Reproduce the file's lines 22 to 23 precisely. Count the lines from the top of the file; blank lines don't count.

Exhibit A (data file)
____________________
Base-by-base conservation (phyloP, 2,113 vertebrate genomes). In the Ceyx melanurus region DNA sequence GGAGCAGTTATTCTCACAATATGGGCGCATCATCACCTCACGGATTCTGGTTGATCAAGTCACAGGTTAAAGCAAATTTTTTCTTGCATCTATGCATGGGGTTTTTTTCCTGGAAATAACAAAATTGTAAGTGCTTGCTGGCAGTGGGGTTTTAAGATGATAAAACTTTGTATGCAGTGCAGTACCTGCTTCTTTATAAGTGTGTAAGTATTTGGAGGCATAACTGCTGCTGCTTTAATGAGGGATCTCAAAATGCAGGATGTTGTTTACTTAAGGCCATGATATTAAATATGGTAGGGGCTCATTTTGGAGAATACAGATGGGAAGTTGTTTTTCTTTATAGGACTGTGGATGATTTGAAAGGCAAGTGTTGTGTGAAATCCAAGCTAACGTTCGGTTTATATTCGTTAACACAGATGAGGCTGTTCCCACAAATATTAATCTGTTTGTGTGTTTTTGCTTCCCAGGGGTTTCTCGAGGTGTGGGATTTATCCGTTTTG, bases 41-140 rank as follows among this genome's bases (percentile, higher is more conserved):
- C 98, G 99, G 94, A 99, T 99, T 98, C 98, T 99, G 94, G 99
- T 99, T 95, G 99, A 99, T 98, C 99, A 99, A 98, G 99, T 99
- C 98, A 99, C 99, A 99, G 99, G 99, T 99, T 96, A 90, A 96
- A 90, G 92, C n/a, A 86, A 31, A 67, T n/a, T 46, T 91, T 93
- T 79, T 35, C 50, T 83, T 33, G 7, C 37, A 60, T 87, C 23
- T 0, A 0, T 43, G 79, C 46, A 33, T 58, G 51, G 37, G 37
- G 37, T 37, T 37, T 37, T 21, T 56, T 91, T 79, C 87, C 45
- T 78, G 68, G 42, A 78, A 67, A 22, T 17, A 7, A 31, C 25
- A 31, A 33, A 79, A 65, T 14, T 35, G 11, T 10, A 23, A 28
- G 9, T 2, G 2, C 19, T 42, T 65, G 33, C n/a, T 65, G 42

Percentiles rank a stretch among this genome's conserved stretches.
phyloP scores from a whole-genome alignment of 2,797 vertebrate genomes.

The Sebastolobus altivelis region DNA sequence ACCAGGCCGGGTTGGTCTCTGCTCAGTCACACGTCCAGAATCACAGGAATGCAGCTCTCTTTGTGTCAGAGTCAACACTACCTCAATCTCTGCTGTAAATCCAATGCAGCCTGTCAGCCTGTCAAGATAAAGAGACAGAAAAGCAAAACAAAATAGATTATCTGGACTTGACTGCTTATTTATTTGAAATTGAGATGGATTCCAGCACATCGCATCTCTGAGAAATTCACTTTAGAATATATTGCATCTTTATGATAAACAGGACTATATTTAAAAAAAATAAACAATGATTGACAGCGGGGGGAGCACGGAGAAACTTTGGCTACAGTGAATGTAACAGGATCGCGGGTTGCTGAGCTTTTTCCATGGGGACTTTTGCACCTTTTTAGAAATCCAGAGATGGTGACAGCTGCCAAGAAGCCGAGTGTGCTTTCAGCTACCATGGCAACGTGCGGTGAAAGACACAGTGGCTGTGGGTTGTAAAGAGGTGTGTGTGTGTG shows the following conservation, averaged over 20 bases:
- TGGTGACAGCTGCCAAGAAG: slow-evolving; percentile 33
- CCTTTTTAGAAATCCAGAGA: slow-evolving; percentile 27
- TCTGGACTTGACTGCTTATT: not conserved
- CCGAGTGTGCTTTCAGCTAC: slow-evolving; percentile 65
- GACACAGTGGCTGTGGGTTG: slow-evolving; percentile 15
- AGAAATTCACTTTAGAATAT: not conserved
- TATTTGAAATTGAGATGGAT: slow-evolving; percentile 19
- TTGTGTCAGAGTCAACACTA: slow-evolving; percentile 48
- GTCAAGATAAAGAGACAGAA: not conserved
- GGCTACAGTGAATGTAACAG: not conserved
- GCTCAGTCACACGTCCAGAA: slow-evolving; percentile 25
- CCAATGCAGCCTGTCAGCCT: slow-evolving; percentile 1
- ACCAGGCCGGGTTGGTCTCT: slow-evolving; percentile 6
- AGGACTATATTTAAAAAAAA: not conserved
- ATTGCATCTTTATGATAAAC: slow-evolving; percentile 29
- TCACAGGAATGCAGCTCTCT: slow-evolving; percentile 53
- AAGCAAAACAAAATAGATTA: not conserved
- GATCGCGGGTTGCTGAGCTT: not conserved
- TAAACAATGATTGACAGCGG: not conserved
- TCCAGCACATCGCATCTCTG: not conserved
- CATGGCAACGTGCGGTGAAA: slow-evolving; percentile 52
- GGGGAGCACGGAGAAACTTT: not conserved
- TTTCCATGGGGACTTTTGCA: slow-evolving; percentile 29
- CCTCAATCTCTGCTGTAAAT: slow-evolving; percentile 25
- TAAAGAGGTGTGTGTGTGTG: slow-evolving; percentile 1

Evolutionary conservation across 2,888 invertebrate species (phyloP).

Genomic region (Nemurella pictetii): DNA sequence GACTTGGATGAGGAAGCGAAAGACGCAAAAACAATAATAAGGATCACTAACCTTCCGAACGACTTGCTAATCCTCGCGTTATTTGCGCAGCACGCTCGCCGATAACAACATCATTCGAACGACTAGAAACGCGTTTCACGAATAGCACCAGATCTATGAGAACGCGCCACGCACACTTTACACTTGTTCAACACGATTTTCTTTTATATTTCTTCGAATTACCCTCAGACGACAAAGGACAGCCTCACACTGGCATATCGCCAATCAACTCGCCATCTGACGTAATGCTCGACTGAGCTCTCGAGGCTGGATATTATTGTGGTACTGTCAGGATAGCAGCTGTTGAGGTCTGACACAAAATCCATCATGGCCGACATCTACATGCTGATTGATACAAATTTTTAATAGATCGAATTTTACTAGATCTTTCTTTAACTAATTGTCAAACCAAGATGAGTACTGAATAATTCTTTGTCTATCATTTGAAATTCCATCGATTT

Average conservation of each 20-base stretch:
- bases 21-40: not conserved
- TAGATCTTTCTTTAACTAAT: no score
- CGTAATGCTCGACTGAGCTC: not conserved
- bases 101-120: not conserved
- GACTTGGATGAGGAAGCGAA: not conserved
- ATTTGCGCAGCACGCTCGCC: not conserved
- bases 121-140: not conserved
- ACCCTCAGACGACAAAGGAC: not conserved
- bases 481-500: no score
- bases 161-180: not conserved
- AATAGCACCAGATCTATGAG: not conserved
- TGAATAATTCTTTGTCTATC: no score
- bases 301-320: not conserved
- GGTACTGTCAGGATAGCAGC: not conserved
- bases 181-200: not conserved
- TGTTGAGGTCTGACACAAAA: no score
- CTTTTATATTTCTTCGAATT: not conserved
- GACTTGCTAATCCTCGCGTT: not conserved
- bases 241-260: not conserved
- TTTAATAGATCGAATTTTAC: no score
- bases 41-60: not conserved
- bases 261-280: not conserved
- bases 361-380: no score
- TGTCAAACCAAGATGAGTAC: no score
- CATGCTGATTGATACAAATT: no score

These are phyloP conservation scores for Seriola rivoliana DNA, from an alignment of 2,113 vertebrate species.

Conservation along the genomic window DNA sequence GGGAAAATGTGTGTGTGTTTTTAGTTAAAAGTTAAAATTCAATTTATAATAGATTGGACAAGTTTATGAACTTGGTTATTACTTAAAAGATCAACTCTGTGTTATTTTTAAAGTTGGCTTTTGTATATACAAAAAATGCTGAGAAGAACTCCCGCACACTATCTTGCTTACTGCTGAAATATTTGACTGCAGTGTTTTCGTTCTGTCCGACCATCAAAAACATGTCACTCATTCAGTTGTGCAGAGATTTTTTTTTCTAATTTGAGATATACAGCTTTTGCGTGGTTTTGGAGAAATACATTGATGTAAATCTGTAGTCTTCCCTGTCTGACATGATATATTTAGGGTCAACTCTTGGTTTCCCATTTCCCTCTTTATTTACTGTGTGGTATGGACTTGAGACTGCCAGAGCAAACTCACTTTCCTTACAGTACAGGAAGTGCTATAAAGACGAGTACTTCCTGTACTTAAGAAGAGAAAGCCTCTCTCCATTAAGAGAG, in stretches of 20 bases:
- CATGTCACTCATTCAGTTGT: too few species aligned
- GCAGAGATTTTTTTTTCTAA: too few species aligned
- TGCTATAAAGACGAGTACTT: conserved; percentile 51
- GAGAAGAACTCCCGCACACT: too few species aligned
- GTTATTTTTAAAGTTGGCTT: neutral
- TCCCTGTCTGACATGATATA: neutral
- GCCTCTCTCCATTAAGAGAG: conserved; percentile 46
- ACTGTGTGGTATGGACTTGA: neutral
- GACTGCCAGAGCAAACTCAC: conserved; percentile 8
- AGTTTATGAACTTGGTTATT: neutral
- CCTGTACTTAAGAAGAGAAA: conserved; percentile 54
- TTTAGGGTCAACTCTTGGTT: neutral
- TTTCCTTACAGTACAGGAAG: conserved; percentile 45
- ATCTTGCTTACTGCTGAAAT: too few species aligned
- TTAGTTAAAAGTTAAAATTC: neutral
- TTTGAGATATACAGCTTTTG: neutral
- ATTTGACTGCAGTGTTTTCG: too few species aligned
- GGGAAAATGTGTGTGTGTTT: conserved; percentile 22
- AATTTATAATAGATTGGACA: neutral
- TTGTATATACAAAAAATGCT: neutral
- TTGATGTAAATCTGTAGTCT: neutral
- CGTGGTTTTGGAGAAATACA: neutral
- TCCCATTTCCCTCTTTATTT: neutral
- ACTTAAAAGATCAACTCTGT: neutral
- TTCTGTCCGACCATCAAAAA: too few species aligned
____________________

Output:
- TTGTGTCAGAGTCAACACTA: slow-evolving; percentile 48
- GTCAAGATAAAGAGACAGAA: not conserved